Carl Hiaasen Mourns Brother, a Victim of Maryland's Capital Gazette Newspaper Shooting

Carl Hiaasen, the Miami Herald columnist and award-winning novelist, mourned the death of his brother Rob Hiaasen, who was among journalists killed at the Capital Gazette newsroom on Thursday.

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Rob Hiaasen (left) and Carl Hiaasen. (Photo: Facebook/Carl Hiaasen)

"I am devastated and heartsick to confirm the loss of my wonderful brother Rob today in the mass shooting in the newsroom at the Annapolis Capital Gazette," Hiaasen wrote on Facebook, alongside a photo of the brothers. "Rob was an editor and columnist at the paper, and one of the most gentle and funny people I've ever known. He spent his whole gifted career as a journalist, and he believed profoundly in the craft and mission of serving the public's right to know the news."

Hiaasen said his brother's nickname was "Big Rob," "because he was so tall, but it was his remarkable heart and humor that made him larger than all of us."

"Please keep our family in your thoughts and prayers tonight," the Hoot author continued. "Hug your loved ones like there's no tomorrow."

According to the Baltimore Sun, the 59-year-old Rob Hiaasen was killed a week after he celebrated his 33rd wedding anniversary with his wife, former journalist and teacher Maria Hiaasen, who turned 58 on Thursday.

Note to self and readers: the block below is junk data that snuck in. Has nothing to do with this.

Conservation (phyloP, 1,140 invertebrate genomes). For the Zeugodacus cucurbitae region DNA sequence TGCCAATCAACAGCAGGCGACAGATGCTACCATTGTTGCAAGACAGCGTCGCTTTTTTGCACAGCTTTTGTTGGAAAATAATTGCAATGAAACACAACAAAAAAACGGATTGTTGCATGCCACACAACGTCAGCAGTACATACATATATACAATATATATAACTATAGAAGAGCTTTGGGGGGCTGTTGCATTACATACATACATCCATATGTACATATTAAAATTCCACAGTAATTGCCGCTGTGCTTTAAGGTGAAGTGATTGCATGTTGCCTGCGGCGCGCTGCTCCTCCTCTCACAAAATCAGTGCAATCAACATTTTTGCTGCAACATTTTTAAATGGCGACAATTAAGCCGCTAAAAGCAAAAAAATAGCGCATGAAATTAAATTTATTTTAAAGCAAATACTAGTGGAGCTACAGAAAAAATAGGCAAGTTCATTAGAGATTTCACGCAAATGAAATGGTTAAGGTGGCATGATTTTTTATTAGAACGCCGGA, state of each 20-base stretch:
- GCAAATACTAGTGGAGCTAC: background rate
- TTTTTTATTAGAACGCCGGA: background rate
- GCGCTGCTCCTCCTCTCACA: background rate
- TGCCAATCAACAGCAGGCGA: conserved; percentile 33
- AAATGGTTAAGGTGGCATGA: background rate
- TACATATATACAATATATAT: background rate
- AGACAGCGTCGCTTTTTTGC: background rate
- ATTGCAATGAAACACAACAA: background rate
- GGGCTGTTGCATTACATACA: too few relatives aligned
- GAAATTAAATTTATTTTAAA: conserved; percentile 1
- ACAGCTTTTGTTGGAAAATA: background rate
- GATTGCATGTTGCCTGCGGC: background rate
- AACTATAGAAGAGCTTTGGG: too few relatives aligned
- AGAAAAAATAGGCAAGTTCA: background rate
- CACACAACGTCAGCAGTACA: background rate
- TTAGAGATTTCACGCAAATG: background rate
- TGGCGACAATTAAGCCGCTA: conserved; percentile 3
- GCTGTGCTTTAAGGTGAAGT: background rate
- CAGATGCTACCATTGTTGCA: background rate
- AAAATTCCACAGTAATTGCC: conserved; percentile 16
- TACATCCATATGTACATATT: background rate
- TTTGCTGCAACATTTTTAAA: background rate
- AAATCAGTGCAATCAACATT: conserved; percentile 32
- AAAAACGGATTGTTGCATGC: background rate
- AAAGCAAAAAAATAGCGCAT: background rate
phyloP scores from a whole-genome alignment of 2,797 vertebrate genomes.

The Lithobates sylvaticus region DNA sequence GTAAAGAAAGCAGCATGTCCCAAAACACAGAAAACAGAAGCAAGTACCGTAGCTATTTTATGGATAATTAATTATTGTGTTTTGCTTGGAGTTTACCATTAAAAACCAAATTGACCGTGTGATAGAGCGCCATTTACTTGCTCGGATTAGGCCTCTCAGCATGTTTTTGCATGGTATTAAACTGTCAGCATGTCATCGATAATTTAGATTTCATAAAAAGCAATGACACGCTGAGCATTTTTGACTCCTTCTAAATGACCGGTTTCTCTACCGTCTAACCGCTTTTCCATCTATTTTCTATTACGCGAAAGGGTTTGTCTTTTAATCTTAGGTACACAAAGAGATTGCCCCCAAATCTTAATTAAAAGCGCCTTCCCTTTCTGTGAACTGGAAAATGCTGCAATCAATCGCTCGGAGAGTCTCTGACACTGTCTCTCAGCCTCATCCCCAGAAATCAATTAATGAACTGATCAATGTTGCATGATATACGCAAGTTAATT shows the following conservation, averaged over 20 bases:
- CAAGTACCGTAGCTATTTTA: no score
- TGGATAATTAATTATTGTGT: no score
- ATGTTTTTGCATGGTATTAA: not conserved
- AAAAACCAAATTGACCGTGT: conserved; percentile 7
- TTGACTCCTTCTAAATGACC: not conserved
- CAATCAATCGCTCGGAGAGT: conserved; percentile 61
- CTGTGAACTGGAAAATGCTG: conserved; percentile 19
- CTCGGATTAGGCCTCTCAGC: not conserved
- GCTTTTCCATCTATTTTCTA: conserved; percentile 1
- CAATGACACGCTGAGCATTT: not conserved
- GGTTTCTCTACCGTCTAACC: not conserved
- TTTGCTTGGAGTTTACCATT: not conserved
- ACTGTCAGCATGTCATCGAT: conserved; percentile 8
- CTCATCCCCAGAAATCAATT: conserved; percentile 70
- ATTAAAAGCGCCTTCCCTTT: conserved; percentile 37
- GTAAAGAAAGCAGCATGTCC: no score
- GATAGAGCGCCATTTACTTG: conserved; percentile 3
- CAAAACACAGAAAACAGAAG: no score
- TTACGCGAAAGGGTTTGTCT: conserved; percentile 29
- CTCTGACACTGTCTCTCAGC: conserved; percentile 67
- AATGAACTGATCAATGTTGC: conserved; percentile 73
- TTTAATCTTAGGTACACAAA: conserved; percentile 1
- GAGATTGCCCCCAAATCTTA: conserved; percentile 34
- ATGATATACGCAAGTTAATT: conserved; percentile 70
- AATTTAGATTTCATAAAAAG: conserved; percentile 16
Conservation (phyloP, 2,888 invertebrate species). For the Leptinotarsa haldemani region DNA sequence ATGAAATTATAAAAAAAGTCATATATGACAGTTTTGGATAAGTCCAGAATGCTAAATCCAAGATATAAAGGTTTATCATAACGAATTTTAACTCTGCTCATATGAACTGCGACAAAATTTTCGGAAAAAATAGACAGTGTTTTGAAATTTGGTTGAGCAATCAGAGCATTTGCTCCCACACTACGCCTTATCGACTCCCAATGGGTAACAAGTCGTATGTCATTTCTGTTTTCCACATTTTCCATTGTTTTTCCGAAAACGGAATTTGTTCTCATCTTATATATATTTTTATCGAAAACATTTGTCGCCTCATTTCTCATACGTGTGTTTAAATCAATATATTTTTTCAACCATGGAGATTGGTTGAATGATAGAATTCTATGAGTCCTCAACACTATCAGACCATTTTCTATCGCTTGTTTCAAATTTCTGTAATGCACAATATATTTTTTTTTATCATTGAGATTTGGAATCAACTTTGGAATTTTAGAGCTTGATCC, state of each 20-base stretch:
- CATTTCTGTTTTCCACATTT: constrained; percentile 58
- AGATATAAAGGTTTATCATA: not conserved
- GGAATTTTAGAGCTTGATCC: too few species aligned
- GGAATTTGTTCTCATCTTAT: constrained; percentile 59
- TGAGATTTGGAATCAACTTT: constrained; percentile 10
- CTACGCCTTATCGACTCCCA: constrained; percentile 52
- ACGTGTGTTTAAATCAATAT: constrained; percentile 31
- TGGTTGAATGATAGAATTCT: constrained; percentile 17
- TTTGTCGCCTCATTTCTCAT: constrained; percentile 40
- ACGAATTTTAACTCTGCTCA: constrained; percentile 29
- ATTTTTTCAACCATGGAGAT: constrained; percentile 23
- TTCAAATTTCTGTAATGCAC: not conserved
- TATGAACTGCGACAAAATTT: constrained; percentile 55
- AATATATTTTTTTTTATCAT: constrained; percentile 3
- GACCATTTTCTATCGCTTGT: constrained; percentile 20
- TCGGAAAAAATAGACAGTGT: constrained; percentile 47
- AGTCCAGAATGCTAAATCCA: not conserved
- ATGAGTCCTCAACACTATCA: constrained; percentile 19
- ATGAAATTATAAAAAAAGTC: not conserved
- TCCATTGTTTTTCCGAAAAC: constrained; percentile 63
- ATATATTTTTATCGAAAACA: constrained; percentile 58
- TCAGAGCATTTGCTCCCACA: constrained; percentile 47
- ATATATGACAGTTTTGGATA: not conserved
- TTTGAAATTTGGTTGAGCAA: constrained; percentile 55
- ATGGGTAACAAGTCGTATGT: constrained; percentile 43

Rob is survived by their three children, Ben, 29; Samantha, 27; and Hannah, 26.

"He was a tall man, 6-foot-5, but he was a giant not just in stature but in character. He was just the best husband," Maria told the Sun. "He loves words, he loves humor. He loved journalism, he loved helping those young writers at the Gazette."

Rob, who graduated from the University of Florida and was born in Fort Lauderdale, was remembered for his eclectic subjects for his columns, from his favorite songs about rain to the death of a homeless man. He joined the Capital Gazette in 2010 and received an award from the Maryland, Delaware, District of Columbia Press Association for a column on realizing as a grown up that the Fort Lauderdale beach he spent time at as a child was segregated.

The four other victims of the shooting are editorial page editor Gerald Fischman; editor/reporter John McNamara; sales assistant Rebecca Smith; and community news reporter Wendi Winters.

The suspect in the shooting has been identified as Jarrod Warren Ramos, a 38-year-old who reportedly had a dispute with the newspaper after it reported on his 2011 harassment case. He sued the paper for defamation, but it was dismissed.

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Hiaasen is best known for his work at the Miami Herald and his successful novels, including Hoot, Strip Tease, Lucky You and Flush. Rob's wife told the Sun he was proud of his older brother.